Decluttering: waking up the creative space - #1 Books

I am decluttering. Clutter blocks the flow of creativity and I am setting up my new space for optimum creative growth. I have started with my books. In spite of regularly culling them over the years, I have enough books for a small bookshop. It’s not easy. I am one of those people; there are many of us, who finds it really hard to let go of books. But I am doing it.

I have followed best selling decluttering guru Marie Kondo’s instructions and placed every book I have in the middle of the floor and held each one in my hands. The books that generated a strong level of joy and delight, like One Hundred Years of Solitude and The Little Prince are now in the bookcase. The ones that didn’t, like The Dictionary of Literary Terms & Literary Theory, or The Great Transformation – the Political and Economic Origins of Our Time, are next to me in a box and tomorrow they will be driven to the Margaret River public library.

However, despite Kondo’s insistence that we do not read them I have decided to capture one quote from some of the books I am giving away; words that have touched me; left an impression. I am saying goodbye to them by honouring them in a small way. They are in no particular order.

1.    “Wake up and smell the possibility…” Alice Walker (The World has Changed)

2.    “I had the brief notion that his heart, pressed flat as a flower crimson and this as tissue paper, lay in this file. It was a very thin one.”  Angela Carter (The Bloody Chamber)

3.    How do you let go of attachment to things? Don’t even try. It is impossible. Attachment to things drops away by itself when you no longer seek to find yourself in them.” Eckhart Tolle (A New Earth)

4.     The issues most commonly identified are: male control of women’s labour; women’s restricted access to valued social and economic resources and political power, and as a result a very unequal distribution of resources between the genders: make violence; and control of sexuality. Kate Young (The Women, Gender & Development Reader)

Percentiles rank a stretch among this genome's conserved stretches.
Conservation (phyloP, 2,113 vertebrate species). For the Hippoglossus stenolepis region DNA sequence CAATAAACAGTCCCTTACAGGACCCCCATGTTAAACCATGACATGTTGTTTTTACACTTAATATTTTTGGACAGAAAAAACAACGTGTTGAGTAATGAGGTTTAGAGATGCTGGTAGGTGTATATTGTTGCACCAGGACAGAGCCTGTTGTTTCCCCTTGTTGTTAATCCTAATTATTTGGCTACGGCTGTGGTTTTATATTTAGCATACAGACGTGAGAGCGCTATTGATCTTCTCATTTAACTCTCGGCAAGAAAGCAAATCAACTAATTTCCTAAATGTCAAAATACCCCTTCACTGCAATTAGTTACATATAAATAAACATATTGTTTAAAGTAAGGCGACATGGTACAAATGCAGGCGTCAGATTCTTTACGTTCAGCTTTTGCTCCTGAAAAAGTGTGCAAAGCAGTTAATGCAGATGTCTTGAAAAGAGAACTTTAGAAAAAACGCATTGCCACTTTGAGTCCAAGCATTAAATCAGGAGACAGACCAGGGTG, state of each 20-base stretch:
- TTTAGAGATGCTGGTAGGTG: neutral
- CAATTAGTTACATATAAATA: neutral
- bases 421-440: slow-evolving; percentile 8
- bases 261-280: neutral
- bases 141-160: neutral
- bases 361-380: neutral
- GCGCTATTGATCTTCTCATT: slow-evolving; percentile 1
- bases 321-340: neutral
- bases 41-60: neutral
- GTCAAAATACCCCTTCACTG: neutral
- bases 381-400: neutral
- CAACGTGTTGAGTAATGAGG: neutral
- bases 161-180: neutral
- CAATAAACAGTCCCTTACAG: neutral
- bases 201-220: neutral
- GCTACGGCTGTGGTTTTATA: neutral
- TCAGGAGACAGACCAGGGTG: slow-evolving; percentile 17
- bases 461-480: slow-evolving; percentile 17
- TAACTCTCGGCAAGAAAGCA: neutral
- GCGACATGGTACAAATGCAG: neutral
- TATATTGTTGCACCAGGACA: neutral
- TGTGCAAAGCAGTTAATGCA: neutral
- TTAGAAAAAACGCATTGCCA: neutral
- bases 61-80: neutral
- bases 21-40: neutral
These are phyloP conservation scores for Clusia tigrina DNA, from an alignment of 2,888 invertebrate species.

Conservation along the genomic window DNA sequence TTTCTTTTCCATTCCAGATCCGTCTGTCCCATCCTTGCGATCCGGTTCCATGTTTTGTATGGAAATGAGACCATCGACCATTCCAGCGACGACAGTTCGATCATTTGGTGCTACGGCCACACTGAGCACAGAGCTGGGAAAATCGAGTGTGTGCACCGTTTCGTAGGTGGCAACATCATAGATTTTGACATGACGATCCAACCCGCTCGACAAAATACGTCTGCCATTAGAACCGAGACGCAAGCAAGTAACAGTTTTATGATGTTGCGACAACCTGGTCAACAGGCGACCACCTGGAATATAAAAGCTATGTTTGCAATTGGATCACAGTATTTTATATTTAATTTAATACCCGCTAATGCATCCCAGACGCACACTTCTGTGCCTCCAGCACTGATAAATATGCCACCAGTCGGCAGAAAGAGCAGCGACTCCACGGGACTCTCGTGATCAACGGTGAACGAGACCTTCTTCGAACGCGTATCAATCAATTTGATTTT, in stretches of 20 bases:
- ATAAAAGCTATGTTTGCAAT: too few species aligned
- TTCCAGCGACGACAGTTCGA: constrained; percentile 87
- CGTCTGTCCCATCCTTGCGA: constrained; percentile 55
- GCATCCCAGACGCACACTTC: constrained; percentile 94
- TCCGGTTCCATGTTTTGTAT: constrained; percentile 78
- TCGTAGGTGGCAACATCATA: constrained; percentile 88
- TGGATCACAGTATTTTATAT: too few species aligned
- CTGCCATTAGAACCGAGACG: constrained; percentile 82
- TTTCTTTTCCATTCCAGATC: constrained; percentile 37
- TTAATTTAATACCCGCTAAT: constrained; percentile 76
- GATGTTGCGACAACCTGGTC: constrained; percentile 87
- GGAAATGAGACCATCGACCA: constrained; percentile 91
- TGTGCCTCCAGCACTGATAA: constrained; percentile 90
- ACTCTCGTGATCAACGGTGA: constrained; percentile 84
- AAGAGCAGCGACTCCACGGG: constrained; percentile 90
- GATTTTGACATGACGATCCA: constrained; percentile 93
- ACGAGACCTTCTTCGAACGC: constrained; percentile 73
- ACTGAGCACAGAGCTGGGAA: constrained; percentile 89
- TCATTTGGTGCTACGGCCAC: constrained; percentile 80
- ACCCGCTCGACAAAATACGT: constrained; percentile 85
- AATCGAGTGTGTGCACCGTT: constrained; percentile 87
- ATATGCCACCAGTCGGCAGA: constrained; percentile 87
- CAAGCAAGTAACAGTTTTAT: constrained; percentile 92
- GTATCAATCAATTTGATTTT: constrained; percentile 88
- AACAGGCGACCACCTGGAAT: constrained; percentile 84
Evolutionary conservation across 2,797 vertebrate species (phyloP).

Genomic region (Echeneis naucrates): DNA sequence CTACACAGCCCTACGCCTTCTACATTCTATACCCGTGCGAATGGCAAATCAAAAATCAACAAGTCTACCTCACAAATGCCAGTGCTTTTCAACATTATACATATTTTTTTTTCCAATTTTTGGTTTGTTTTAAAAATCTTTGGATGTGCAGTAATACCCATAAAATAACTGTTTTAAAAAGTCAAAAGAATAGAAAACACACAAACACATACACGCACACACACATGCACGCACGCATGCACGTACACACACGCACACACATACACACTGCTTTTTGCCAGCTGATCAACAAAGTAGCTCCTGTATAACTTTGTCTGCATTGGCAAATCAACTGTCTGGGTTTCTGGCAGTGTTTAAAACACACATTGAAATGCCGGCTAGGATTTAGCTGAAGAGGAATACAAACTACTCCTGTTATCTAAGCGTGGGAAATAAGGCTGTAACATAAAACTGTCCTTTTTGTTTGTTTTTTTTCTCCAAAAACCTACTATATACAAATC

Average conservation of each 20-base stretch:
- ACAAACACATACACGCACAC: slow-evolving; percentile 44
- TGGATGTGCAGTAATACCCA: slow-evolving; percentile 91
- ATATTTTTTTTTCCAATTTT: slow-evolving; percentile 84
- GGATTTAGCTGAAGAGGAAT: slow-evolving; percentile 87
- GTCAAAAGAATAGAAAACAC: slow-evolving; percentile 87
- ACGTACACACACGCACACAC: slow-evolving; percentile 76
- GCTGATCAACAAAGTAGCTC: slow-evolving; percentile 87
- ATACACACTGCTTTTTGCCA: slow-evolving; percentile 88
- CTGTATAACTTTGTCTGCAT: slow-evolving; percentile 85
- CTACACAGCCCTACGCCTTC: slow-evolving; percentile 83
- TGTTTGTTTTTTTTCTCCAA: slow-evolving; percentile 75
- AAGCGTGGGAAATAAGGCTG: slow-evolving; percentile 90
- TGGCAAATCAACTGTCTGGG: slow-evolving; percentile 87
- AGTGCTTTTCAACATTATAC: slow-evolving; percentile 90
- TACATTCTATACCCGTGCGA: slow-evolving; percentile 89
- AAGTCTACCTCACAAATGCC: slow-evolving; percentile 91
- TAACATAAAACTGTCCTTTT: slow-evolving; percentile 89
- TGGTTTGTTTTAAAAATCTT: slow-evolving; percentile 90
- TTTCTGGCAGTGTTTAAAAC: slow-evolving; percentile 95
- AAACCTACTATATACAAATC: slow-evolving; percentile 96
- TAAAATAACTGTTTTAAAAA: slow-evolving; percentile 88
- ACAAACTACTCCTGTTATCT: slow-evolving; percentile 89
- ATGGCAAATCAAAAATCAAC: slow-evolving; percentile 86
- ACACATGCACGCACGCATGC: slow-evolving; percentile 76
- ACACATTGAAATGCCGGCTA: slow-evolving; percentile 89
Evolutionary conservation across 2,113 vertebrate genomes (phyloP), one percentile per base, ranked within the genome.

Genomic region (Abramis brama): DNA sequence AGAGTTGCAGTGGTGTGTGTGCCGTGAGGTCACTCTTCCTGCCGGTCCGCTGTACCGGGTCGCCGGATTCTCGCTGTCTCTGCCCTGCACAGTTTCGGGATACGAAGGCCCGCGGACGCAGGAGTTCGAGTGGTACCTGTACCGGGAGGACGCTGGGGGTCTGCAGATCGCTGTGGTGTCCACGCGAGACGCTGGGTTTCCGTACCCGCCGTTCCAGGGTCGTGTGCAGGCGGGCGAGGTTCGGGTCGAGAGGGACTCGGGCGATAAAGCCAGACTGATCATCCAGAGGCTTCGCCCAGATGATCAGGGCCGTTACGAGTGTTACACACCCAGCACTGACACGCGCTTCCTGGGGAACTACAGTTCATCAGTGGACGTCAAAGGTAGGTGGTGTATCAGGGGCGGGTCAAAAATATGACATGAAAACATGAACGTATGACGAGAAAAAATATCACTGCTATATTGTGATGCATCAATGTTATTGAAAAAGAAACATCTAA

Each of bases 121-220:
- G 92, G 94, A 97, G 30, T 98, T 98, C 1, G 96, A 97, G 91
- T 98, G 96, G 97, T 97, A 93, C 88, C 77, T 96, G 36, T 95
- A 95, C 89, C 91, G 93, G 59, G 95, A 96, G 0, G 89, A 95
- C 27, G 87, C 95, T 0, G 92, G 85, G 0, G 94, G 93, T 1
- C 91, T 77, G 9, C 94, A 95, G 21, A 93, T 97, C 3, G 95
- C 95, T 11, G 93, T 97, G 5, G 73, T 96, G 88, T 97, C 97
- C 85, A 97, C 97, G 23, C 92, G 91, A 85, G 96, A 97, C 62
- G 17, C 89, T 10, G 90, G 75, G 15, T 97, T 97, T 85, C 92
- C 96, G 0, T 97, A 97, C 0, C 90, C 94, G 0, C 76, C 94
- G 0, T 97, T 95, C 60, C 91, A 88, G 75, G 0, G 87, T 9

5.    “It was a complete spiritual, sexual experience. I suddenly realised that in denying my sexuality, I had also denied my spirituality, and I began having a total spiritual rebirth” Jalaja Bonheim (Aphrodite’s Daughters)

6.    “If you want to understand any woman, you must first ask her about her mother and then listen carefully” Anita Diamant (The Red Tent)

7.    “There appear, therefore, to be two voices within Islam, and two competing understandings of gender, one expressed in pragmatic regulations for society… the other in an articulation of an ethical vision.” Leila Ahmed (Women and Gender in Islam)

8.    “…the value of the labour of raising a child – always low relative to the value of labour – has, under the impact of globalization, sunk lower still. Children matter to their parents immeasurably, of course, but the labour of raising them does not ear much credit in the eyes of the world.” Arlie Russell Hochschild (Global Woman – Nannies, Maids and Sex Workers in the New Economy)

9.    “In the end we’ll all become stories.” Margaret Atwood (Moral Disorder)